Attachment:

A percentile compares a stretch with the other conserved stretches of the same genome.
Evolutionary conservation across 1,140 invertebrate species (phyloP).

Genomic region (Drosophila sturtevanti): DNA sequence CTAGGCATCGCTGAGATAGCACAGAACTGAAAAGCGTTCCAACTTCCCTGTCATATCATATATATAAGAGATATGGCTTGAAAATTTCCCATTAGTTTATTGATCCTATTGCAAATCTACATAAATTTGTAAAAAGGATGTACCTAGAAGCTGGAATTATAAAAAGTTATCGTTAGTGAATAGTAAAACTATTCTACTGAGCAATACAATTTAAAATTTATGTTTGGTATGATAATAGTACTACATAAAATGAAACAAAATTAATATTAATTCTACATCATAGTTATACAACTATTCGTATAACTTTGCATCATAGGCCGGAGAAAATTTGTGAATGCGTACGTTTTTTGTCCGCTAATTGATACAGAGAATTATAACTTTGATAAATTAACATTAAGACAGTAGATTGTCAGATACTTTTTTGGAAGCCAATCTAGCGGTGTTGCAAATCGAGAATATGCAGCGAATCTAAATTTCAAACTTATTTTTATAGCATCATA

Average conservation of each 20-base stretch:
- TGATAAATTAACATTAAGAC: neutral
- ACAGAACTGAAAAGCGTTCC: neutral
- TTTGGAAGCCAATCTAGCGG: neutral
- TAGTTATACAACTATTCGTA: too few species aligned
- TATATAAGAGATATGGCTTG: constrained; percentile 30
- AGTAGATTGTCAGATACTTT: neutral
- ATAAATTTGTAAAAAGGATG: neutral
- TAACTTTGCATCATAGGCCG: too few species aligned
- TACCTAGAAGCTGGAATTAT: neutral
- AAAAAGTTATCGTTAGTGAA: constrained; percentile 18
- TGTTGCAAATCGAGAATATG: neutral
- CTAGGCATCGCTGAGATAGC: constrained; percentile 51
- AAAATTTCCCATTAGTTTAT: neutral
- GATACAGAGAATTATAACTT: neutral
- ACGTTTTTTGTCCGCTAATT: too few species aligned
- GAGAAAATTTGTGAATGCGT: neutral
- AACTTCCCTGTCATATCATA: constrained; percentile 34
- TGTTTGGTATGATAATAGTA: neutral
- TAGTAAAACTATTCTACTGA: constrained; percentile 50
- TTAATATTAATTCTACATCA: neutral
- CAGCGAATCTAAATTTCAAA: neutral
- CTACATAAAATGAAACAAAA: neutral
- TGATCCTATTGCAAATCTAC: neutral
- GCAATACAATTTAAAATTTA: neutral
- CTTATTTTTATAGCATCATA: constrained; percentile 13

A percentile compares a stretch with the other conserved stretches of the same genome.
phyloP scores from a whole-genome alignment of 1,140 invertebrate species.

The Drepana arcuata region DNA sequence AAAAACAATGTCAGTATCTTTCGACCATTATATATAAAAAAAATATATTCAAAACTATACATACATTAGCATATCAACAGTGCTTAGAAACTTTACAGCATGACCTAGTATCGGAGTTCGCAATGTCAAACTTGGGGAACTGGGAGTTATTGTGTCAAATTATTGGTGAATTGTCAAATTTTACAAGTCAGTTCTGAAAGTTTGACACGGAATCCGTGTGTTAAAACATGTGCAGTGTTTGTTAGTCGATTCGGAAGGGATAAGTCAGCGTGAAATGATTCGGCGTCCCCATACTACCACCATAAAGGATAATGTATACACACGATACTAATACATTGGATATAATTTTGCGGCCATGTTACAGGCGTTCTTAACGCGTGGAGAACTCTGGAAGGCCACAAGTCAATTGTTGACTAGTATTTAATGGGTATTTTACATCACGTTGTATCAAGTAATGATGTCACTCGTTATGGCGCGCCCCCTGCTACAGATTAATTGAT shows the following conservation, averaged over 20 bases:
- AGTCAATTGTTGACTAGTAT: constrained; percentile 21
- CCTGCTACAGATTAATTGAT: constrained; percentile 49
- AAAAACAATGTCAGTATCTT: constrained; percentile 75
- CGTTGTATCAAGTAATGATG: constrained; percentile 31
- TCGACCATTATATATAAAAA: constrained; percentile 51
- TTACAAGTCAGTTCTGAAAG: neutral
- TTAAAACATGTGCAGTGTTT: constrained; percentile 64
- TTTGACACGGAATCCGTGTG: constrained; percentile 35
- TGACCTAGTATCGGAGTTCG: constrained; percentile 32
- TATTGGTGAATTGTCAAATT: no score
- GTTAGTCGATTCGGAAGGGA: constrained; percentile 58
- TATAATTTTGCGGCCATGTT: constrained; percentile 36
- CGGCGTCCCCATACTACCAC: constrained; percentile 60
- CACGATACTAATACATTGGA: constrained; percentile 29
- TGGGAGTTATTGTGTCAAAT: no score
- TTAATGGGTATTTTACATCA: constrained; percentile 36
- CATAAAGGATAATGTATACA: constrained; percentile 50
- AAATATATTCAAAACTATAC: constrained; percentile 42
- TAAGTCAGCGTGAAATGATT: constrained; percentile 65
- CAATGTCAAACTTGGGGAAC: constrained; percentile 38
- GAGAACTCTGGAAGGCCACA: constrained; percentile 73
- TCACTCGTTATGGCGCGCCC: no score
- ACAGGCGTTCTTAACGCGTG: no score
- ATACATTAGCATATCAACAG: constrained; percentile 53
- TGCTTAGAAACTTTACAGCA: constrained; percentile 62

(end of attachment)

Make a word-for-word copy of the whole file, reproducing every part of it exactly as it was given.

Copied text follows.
A percentile compares a stretch with the other conserved stretches of the same genome.
Evolutionary conservation across 1,140 invertebrate species (phyloP).

Genomic region (Drosophila sturtevanti): DNA sequence CTAGGCATCGCTGAGATAGCACAGAACTGAAAAGCGTTCCAACTTCCCTGTCATATCATATATATAAGAGATATGGCTTGAAAATTTCCCATTAGTTTATTGATCCTATTGCAAATCTACATAAATTTGTAAAAAGGATGTACCTAGAAGCTGGAATTATAAAAAGTTATCGTTAGTGAATAGTAAAACTATTCTACTGAGCAATACAATTTAAAATTTATGTTTGGTATGATAATAGTACTACATAAAATGAAACAAAATTAATATTAATTCTACATCATAGTTATACAACTATTCGTATAACTTTGCATCATAGGCCGGAGAAAATTTGTGAATGCGTACGTTTTTTGTCCGCTAATTGATACAGAGAATTATAACTTTGATAAATTAACATTAAGACAGTAGATTGTCAGATACTTTTTTGGAAGCCAATCTAGCGGTGTTGCAAATCGAGAATATGCAGCGAATCTAAATTTCAAACTTATTTTTATAGCATCATA

Average conservation of each 20-base stretch:
- TGATAAATTAACATTAAGAC: neutral
- ACAGAACTGAAAAGCGTTCC: neutral
- TTTGGAAGCCAATCTAGCGG: neutral
- TAGTTATACAACTATTCGTA: too few species aligned
- TATATAAGAGATATGGCTTG: constrained; percentile 30
- AGTAGATTGTCAGATACTTT: neutral
- ATAAATTTGTAAAAAGGATG: neutral
- TAACTTTGCATCATAGGCCG: too few species aligned
- TACCTAGAAGCTGGAATTAT: neutral
- AAAAAGTTATCGTTAGTGAA: constrained; percentile 18
- TGTTGCAAATCGAGAATATG: neutral
- CTAGGCATCGCTGAGATAGC: constrained; percentile 51
- AAAATTTCCCATTAGTTTAT: neutral
- GATACAGAGAATTATAACTT: neutral
- ACGTTTTTTGTCCGCTAATT: too few species aligned
- GAGAAAATTTGTGAATGCGT: neutral
- AACTTCCCTGTCATATCATA: constrained; percentile 34
- TGTTTGGTATGATAATAGTA: neutral
- TAGTAAAACTATTCTACTGA: constrained; percentile 50
- TTAATATTAATTCTACATCA: neutral
- CAGCGAATCTAAATTTCAAA: neutral
- CTACATAAAATGAAACAAAA: neutral
- TGATCCTATTGCAAATCTAC: neutral
- GCAATACAATTTAAAATTTA: neutral
- CTTATTTTTATAGCATCATA: constrained; percentile 13

A percentile compares a stretch with the other conserved stretches of the same genome.
phyloP scores from a whole-genome alignment of 1,140 invertebrate species.

The Drepana arcuata region DNA sequence AAAAACAATGTCAGTATCTTTCGACCATTATATATAAAAAAAATATATTCAAAACTATACATACATTAGCATATCAACAGTGCTTAGAAACTTTACAGCATGACCTAGTATCGGAGTTCGCAATGTCAAACTTGGGGAACTGGGAGTTATTGTGTCAAATTATTGGTGAATTGTCAAATTTTACAAGTCAGTTCTGAAAGTTTGACACGGAATCCGTGTGTTAAAACATGTGCAGTGTTTGTTAGTCGATTCGGAAGGGATAAGTCAGCGTGAAATGATTCGGCGTCCCCATACTACCACCATAAAGGATAATGTATACACACGATACTAATACATTGGATATAATTTTGCGGCCATGTTACAGGCGTTCTTAACGCGTGGAGAACTCTGGAAGGCCACAAGTCAATTGTTGACTAGTATTTAATGGGTATTTTACATCACGTTGTATCAAGTAATGATGTCACTCGTTATGGCGCGCCCCCTGCTACAGATTAATTGAT shows the following conservation, averaged over 20 bases:
- AGTCAATTGTTGACTAGTAT: constrained; percentile 21
- CCTGCTACAGATTAATTGAT: constrained; percentile 49
- AAAAACAATGTCAGTATCTT: constrained; percentile 75
- CGTTGTATCAAGTAATGATG: constrained; percentile 31
- TCGACCATTATATATAAAAA: constrained; percentile 51
- TTACAAGTCAGTTCTGAAAG: neutral
- TTAAAACATGTGCAGTGTTT: constrained; percentile 64
- TTTGACACGGAATCCGTGTG: constrained; percentile 35
- TGACCTAGTATCGGAGTTCG: constrained; percentile 32
- TATTGGTGAATTGTCAAATT: no score
- GTTAGTCGATTCGGAAGGGA: constrained; percentile 58
- TATAATTTTGCGGCCATGTT: constrained; percentile 36
- CGGCGTCCCCATACTACCAC: constrained; percentile 60
- CACGATACTAATACATTGGA: constrained; percentile 29
- TGGGAGTTATTGTGTCAAAT: no score
- TTAATGGGTATTTTACATCA: constrained; percentile 36
- CATAAAGGATAATGTATACA: constrained; percentile 50
- AAATATATTCAAAACTATAC: constrained; percentile 42
- TAAGTCAGCGTGAAATGATT: constrained; percentile 65
- CAATGTCAAACTTGGGGAAC: constrained; percentile 38
- GAGAACTCTGGAAGGCCACA: constrained; percentile 73
- TCACTCGTTATGGCGCGCCC: no score
- ACAGGCGTTCTTAACGCGTG: no score
- ATACATTAGCATATCAACAG: constrained; percentile 53
- TGCTTAGAAACTTTACAGCA: constrained; percentile 62